Should You Trust Food Studies?
A new report reveals the extent to which research is funded by industry.
It seems like every day a buzzy new study touts a surprising fact about how food affects our bodies, and publications—including this one, admittedly—eat it up. Now, a new report by the Associated Press has uncovered something that shouldn't really surprise us: Much of this research is funded by food manufacturers with clear agendas.
We're used to reading about studies that reach counterintuitive conclusions, like "children who eat candy tend to weigh less than those who don't." In the case of this non-hypothetical example, the research was paid for by a trade association representing the makers of Butterfinger, Hershey and Skittles—a group that would obviously like us to believe that it's OK to eat candy. This investigation found that one of the study's authors, a professor of nutrition at Louisiana State University, called the results "thin and clearly padded." The sugary association proudly touted the results nevertheless.
Nutrition research is one of the food industry's most powerful public relations tools. Food companies claim to ensure scientific integrity by following the proper guidelines and giving academics the right to publish their results whether or not the findings are in the organization's favor. But the A.P. found that of 156 food studies published in the last year, 168 were favorable toward the groups that funded them.
The candy industry isn't the only one getting in on the action. Coke and Pepsi's lobbying group funded research that seemed to show that diet drinks were better for losing weight than water, while the Quaker Oats Center of Excellence (which is owned by PepsiCo) funded a study that found eating hot oatmeal for breakfast keeps you fuller longer. This issue was at the center of last week's New York Times story titled "Sorry, There's Nothing Magical About Breakfast." The author suggests that the majority of research touting breakfast as the most important meal of the day was sponsored by companies with a stake in the breakfast food industry.
"As with many other nutritional pieces of advice, our belief in the power of breakfast is based on misinterpreted research and biased studies," Aaron E. Carroll writes. "It does not take much of an effort to find research that shows an association between skipping breakfast and poor health."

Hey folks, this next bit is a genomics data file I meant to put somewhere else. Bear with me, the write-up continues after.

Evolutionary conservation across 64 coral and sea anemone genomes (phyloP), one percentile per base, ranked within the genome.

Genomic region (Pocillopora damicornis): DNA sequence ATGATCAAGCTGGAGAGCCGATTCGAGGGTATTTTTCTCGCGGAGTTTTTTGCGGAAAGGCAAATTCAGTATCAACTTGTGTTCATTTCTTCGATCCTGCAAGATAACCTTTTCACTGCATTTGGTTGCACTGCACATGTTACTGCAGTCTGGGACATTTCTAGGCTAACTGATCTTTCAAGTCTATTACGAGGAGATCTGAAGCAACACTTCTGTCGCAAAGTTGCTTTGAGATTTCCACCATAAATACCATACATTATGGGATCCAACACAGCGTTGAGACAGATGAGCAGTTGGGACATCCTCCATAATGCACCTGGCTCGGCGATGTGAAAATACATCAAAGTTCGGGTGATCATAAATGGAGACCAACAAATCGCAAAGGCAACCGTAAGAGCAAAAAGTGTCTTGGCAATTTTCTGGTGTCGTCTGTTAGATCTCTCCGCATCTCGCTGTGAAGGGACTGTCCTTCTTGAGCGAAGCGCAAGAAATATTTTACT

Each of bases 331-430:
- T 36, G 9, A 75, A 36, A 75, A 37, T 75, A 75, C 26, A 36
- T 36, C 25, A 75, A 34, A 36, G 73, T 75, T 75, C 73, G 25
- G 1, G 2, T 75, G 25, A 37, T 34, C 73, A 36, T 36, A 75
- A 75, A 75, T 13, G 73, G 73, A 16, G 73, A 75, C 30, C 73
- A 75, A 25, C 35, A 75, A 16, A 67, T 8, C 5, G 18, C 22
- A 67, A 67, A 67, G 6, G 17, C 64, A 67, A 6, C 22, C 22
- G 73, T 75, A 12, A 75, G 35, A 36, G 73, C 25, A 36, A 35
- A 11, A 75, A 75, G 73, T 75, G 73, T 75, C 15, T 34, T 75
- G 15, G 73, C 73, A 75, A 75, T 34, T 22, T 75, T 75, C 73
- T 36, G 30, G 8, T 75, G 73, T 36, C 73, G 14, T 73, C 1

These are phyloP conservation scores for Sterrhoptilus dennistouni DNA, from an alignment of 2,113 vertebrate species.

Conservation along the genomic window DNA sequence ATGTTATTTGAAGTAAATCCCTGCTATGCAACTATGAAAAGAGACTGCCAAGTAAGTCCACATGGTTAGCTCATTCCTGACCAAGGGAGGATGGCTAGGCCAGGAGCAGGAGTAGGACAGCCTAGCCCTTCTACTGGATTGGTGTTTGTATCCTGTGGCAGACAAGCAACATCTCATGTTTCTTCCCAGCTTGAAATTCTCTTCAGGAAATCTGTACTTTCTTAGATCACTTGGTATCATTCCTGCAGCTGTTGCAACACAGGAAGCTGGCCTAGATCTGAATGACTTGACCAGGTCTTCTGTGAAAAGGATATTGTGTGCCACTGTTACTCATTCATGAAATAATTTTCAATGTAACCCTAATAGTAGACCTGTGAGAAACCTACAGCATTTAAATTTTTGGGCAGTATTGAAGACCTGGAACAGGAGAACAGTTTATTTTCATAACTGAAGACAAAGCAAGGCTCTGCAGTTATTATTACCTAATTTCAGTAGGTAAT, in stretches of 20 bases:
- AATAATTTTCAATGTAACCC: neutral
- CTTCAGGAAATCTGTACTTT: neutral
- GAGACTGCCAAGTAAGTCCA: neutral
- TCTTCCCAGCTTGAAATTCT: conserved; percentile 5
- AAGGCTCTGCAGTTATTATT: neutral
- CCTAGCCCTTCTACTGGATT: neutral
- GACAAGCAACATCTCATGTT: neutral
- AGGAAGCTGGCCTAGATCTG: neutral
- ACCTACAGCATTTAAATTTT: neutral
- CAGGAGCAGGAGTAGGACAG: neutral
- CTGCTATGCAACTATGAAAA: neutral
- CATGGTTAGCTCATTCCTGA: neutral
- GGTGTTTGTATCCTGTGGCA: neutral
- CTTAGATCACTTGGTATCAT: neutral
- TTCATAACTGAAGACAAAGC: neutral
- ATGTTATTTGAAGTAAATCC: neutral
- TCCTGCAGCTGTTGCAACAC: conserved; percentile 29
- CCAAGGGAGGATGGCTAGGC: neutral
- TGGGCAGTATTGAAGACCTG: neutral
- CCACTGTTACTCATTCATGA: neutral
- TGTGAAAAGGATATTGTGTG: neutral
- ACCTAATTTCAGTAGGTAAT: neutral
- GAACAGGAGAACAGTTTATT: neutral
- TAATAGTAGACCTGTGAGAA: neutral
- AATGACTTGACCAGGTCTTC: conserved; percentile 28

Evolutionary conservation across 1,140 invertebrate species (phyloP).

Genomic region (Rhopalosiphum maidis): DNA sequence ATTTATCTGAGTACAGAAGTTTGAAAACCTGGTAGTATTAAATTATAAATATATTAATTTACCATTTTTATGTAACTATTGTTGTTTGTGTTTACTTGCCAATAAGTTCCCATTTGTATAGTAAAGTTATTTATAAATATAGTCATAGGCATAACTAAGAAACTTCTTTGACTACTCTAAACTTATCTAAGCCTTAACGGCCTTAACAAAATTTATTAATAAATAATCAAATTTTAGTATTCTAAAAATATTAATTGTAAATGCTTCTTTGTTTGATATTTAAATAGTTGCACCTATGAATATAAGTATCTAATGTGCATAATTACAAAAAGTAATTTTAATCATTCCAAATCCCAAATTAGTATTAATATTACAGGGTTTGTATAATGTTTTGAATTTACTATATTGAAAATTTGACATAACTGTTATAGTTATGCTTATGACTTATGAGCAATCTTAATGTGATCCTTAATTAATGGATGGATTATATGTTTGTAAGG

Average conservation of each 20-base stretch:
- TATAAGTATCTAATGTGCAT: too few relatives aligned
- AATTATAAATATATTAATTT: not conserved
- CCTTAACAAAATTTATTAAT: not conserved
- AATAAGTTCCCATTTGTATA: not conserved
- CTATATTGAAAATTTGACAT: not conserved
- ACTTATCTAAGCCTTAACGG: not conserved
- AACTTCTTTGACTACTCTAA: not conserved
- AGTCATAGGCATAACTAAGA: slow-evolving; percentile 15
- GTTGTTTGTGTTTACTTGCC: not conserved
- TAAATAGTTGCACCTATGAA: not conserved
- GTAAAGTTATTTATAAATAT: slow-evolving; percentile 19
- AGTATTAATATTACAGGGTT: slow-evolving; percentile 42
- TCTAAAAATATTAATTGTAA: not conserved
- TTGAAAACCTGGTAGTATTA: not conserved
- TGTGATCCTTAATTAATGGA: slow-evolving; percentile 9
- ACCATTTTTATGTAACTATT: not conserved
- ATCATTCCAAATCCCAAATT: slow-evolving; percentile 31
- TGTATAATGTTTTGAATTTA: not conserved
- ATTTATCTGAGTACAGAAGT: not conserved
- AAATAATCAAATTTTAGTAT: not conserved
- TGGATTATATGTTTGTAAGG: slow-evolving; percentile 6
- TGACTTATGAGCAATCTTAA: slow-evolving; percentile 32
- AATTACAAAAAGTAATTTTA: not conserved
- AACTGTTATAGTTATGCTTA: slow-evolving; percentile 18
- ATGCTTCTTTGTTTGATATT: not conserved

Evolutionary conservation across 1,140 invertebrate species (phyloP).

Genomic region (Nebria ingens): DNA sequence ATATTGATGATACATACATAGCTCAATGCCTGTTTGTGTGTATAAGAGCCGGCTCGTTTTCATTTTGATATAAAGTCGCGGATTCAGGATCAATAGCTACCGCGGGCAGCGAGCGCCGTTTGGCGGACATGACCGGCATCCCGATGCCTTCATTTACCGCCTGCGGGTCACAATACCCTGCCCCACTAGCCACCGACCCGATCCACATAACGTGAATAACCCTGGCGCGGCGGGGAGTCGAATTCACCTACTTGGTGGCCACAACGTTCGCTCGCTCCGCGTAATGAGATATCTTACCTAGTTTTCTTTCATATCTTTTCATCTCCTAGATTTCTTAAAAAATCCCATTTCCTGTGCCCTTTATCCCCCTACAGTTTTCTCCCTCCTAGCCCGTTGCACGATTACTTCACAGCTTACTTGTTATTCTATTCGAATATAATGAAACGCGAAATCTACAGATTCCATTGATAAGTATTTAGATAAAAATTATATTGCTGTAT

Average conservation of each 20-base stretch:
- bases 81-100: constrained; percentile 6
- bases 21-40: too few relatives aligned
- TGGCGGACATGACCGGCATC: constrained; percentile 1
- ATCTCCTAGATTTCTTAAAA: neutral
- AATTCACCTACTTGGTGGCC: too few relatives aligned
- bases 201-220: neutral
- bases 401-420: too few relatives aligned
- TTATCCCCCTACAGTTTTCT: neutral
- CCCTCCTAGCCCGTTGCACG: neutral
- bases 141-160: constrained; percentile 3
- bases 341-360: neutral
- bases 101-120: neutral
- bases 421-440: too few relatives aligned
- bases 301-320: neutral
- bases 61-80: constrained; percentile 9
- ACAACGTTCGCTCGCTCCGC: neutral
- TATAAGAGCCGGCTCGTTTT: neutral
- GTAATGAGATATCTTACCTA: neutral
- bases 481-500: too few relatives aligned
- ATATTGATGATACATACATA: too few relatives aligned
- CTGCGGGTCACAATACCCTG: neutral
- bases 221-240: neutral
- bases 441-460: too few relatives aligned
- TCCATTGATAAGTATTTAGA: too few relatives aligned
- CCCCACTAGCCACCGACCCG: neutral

As competition for government research funds has become more fierce, private funding has become common in the research world. But some institutions are taking a stand against industry involvement. The University of Colorado returned a $1 million donation from Coca-Cola following reports that the executive director of their Anschutz Health and Wellness Center had taken $550,000 from the company and landed his son a job at Coke. But many other institutions have intensified their deals with food makers. The researchers who performed the candy study previously mentioned have written more than two dozen reports funded by industry groups for milk, fruit, and beef, as well as companies like Kellogg.
Sponsored research isn't likely to go anywhere any time soon, and for some the concern extends beyond marketing manipulation. Deborah Zarin, who oversees the registry at the National Institutes of Health fears that scientific data as a whole is being distorted by unreported unfavorable research results. "That's part of science. You publish the result you get. You don't just publish the results you want," Zarin says. But if that result comes at a price to the makers of, say, some of America's favorite candy brands, they might be swept under the science lab's rug.